*The inflatable boat, electric motor, anchors, chains, ropes.*  He ticked off the inventory of the closet.

All of a sudden the dog barked its fool head off and Tom stood up and looked in. The Snoopy lookalike pawed at his refrigerator and Tom relaxed when they opened the door and the summer sausage he had bought in Germany was there, open.

The woman spoke in a harsh voice at the dog when it lunged forward to get the meat of the knee-high storage unit, then continued on its job and sniffed around the inside of the Pacific Wizard.

The lieutenant looked at Tom and then looked away, clearly embarrassed and hung his head.

Tom’s stress level dropped. Then the dog sounded off again.

Tom looked towards the bedroom of the big plane when the woman officer stood up. In her hand she held a heavy plastic pouch, rolled up like a giant burrito of a green leafy… Tom’s heart fell. 

The officers spoke in rapid Malay, then Lieutenant Lai turned to Tom.

‟It is illegal to use marijuana here.” The Lieutenant said and nodded to his officers who took Tom by both arms and pulled him out of the plane.

‟I don’t smoke, I don’t know where that came from.” Tom regretted the words the moment he said it. He sounded like every arrested drug smuggler in history as alarms went off in his head. “Wait!”

‟You are under investigation for possession of restricted drug.” Lieutenant Lai said.

Tom closed his mouth and did not protest loudly.

*I know better than to argue, all research and subjects I have written have taught me that a street fight with the police is just a “no”. Better to wait for a lawyer to find just how bad things are.*

Tom walked upright with the officers, not overly tall at an inch below six-feet tall. But he towered over the police officers and, in an ironic twist, it entertained him in a hysterical, panic driven way.

At the entrance to the air terminal, a freelance photographer that shot pictures of places and people to sell on the open market shot several pictures of Tom as they led him into then out the front doors of the airport.

He switched to the HD video of his camera, Liem Han, future news reporter for a big city news source (Maybe even tv!) recorded the arrest of a pilot of an oddly painted jet that had landed.

The pilot was a caucasian that looked familiar, but he couldn’t put a finger on it. He made a mental note to ask his girlfriend when he got home, Liem walked quickly to his second-most expensive possession he had ever purchased and hit the ignition button on the motorcycle.

He pulled up next to the car that the dog officer poured water in a bowl for her dog on the sidewalk, he asked her what the arrest was for.

‟Drugs. That American is a smuggler.” She said. “He had three-hundred grams of marijuana and a bottle of oil, fifteen millilitres.”

‟American! Thanks.” He slipped her a fifty-dollar bill he sped away and caught up the police car with the tall, redheaded prisoner and followed it at a respectful distance. This was a possible death penalty case with an American.

He kept his distance, Liem watched as the car pulled up at the police center and sat there for several minutes.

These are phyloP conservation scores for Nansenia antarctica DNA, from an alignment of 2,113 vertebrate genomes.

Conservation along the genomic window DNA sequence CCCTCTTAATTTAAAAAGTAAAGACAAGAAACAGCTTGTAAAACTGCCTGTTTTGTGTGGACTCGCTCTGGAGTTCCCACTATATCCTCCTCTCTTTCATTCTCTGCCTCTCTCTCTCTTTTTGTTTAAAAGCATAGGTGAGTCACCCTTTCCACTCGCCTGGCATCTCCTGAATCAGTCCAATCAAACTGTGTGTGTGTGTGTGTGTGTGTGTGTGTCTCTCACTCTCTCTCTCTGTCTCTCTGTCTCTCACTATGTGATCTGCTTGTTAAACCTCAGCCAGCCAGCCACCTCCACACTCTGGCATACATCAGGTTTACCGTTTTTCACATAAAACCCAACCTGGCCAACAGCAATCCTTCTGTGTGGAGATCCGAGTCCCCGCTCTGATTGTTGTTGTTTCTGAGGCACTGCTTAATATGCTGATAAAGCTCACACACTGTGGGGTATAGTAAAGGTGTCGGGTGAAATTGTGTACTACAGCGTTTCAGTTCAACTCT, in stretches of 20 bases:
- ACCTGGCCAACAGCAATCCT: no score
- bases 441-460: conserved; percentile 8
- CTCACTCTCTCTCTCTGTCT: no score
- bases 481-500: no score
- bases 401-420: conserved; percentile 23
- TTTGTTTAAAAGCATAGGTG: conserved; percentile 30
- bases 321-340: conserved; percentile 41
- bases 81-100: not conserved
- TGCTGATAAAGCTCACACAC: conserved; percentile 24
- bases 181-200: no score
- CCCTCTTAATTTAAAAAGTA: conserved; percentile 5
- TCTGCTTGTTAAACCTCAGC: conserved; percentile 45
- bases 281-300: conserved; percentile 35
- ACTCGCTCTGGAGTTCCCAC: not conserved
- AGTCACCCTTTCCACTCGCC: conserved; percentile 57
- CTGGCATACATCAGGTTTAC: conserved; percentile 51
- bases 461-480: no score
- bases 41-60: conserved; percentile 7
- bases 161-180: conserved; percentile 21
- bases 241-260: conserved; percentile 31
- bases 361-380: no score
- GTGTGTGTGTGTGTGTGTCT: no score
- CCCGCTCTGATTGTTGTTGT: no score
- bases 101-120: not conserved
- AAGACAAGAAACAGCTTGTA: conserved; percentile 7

Liem linked his phone to his camera with the bluetooth connection and sent still photos that he had just taken to his girlfriend and willed it to upload faster. He hoped she would see the photos right away and text him back if she recognized the red-headed foreigner.

The phone toned with her favorite love song and Cho looked to see what Liem had to say. A single line, “Who is this?” accompanied three photos.

It took her a minute to recognize the images, and instead of a text, she called Liem.

‟You don’t know who that is? That is the guy that wrote the movie you bought me. He is famous in Australia. They say he is dangerous and killed his wife and kids in the USA, he has tried to sink boats of… ”

‟Thanks! More pictures on the way! He hung up on her without a chance for her even finish her sentence.” He turned on the camera again, double checked that the battery pack was at full charge and connected and turned on.

A mistake he had committed once before and lost a chance for photos that would have made a name for him.

He had a famous person in his sights, and the first photos in the world of him under arrest, and Liem smiled.

*It happened right in front of me!*

The American who had beaten the system and got away with murder was now arrested in Singapore, Liem knew he had a gold mine of photos in his camera.

Four officers came out and pulled the American out of the police car and escorted him inside. Everyone had a hand on the tall redhead, they did not take any chances he might put up a struggle.

And Liem recorded it all with his camera, and he smiled widely. More expensive than his motorcycle, the camera and the long lens just paid for themselves, and two phone calls later, he uploaded video to the network to a buyer for a handsome price.

In the days that followed, Liem’s life and career became a roller-coaster ride beyond his dreams.

Tom’s life, however, was a vertical epic descent into hell.

Married By Mistake Chapter 10. After The Rescue

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Chapter 10. After The Rescue

 
After talking with the President of Ocean Bay University and the police, giving her statement, Tom walked with Kaylee down the open air hall of the college.